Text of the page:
Nayar added that when errors do occur, it is important to understand the contributing factors. She said pathology residents and fellows are encouraged to participate in root cause analyses to understand why errors occurred and how they can be prevented in the future.
Several speakers discussed efforts to move toward a more continuous process of learning and assessment of clinician knowledge, judgment, and skills through MOC programs, rather than relying on an initial board exam and recertification exams every 10 years. Brink noted the importance of more frequent learning and assessment, given the rapid accumulation of new knowledge in medicine: “When I took my boards a few decades ago, genomics was not an area of interest. Today, I would be grossly inadequate for sophisticated cancer imaging if I was certified exclusively by that credential,” Brink said. Wagner noted that “we do not know what happens to radiologists in the 10-year period after they take their test. We just know what they were like on that day.” He added that another shortcoming to 10-year recertification exams is that they do not provide detailed feedback to clinicians—a clinician is only informed whether he or she passed the test.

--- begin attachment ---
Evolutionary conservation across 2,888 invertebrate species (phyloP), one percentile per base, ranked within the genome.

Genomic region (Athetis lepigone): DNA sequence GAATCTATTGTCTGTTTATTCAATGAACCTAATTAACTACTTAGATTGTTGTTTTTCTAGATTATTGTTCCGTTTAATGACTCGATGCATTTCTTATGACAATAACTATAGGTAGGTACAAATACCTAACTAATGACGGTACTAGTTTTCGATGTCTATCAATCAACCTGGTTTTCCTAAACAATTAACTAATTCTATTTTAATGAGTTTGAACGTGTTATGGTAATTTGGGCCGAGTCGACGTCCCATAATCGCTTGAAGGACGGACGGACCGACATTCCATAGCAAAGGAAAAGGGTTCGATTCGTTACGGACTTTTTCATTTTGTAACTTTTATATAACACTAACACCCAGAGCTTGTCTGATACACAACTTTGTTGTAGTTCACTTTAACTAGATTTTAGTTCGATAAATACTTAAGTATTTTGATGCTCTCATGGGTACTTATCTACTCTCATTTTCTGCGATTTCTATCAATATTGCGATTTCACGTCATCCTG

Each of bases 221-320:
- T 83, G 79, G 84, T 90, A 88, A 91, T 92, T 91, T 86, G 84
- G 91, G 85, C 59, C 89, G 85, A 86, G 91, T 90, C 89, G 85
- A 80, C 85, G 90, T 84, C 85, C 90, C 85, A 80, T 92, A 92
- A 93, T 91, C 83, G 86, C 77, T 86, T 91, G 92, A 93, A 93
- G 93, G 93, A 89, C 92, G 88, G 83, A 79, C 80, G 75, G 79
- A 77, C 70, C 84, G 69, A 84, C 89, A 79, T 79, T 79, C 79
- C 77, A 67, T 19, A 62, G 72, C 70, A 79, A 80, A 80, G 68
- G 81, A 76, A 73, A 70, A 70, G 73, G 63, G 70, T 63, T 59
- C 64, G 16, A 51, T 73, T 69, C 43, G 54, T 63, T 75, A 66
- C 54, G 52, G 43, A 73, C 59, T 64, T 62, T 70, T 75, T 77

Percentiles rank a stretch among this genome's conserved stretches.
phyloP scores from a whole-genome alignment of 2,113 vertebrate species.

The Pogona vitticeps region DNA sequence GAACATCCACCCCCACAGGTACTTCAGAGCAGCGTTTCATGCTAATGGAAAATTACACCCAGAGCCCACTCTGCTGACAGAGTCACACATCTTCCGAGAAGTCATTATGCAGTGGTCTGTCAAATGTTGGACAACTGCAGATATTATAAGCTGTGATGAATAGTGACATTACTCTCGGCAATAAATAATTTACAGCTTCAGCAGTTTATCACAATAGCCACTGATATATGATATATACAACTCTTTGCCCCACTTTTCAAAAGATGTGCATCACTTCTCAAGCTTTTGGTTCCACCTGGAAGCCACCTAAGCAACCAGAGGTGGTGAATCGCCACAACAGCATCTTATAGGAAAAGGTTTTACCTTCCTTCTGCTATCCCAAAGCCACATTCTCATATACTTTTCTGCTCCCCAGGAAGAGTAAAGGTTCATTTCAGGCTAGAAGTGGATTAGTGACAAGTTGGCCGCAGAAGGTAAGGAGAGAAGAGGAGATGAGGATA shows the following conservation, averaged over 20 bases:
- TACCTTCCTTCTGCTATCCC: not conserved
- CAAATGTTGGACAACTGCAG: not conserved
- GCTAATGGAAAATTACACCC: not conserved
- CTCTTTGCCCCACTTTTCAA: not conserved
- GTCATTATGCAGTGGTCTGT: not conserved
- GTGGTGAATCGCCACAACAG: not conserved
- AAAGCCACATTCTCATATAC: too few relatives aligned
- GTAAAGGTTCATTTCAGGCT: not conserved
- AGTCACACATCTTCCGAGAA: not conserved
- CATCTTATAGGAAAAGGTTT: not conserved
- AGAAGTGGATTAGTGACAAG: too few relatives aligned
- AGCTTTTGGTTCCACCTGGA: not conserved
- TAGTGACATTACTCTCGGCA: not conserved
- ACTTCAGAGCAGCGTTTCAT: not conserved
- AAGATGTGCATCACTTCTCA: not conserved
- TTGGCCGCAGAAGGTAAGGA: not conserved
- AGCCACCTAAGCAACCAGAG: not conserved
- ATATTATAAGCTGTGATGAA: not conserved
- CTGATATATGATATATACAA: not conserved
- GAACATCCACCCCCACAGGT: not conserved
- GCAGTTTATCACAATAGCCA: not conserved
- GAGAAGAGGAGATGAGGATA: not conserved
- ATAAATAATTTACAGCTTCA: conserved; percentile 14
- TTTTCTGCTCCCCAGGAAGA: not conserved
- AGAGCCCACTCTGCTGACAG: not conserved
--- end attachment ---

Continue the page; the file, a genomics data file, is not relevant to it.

“Longitudinal assessment is changing training and how we assess
competence in our diplomates,” Nayar stressed. Since 2006, all primary and subspecialty certificates issued by the American Board of Pathology require pathologists to participate in the MOC program (now called the Continuing Certification program), which measures six core competencies in a four-part framework (Johnson, 2014):
- Professionalism and professional standing, such as hospital privileges and an active medical license;
- Lifelong learning and self-assessment through participation in CME and adequate performance in self-assessment modules;
- Assessment of knowledge, judgment, and skills; and